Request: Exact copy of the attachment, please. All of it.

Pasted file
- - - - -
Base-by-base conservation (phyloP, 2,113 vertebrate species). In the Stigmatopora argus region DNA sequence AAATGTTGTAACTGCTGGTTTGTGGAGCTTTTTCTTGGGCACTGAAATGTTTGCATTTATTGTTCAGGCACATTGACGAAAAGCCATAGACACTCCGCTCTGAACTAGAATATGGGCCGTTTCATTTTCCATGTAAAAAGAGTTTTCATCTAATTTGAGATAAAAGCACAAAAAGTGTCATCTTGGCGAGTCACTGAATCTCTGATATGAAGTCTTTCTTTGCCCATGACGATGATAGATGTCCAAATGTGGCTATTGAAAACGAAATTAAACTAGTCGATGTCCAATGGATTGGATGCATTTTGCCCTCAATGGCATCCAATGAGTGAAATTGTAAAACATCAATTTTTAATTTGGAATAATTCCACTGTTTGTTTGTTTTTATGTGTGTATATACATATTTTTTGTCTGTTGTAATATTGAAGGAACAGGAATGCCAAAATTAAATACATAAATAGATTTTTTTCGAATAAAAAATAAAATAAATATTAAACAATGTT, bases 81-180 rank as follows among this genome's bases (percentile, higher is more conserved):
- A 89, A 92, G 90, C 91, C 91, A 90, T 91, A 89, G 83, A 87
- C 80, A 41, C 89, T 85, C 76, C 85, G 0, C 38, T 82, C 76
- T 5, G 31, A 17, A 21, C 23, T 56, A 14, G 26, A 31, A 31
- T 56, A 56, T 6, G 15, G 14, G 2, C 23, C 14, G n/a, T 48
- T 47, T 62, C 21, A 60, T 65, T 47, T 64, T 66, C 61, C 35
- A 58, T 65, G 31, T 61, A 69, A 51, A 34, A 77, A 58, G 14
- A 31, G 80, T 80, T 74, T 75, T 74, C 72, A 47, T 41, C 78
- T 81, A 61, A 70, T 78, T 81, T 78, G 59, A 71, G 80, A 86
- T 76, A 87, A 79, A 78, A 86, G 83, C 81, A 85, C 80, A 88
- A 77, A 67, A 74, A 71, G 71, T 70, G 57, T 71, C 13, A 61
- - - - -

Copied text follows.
Base-by-base conservation (phyloP, 2,113 vertebrate species). In the Stigmatopora argus region DNA sequence AAATGTTGTAACTGCTGGTTTGTGGAGCTTTTTCTTGGGCACTGAAATGTTTGCATTTATTGTTCAGGCACATTGACGAAAAGCCATAGACACTCCGCTCTGAACTAGAATATGGGCCGTTTCATTTTCCATGTAAAAAGAGTTTTCATCTAATTTGAGATAAAAGCACAAAAAGTGTCATCTTGGCGAGTCACTGAATCTCTGATATGAAGTCTTTCTTTGCCCATGACGATGATAGATGTCCAAATGTGGCTATTGAAAACGAAATTAAACTAGTCGATGTCCAATGGATTGGATGCATTTTGCCCTCAATGGCATCCAATGAGTGAAATTGTAAAACATCAATTTTTAATTTGGAATAATTCCACTGTTTGTTTGTTTTTATGTGTGTATATACATATTTTTTGTCTGTTGTAATATTGAAGGAACAGGAATGCCAAAATTAAATACATAAATAGATTTTTTTCGAATAAAAAATAAAATAAATATTAAACAATGTT, bases 81-180 rank as follows among this genome's bases (percentile, higher is more conserved):
- A 89, A 92, G 90, C 91, C 91, A 90, T 91, A 89, G 83, A 87
- C 80, A 41, C 89, T 85, C 76, C 85, G 0, C 38, T 82, C 76
- T 5, G 31, A 17, A 21, C 23, T 56, A 14, G 26, A 31, A 31
- T 56, A 56, T 6, G 15, G 14, G 2, C 23, C 14, G n/a, T 48
- T 47, T 62, C 21, A 60, T 65, T 47, T 64, T 66, C 61, C 35
- A 58, T 65, G 31, T 61, A 69, A 51, A 34, A 77, A 58, G 14
- A 31, G 80, T 80, T 74, T 75, T 74, C 72, A 47, T 41, C 78
- T 81, A 61, A 70, T 78, T 81, T 78, G 59, A 71, G 80, A 86
- T 76, A 87, A 79, A 78, A 86, G 83, C 81, A 85, C 80, A 88
- A 77, A 67, A 74, A 71, G 71, T 70, G 57, T 71, C 13, A 61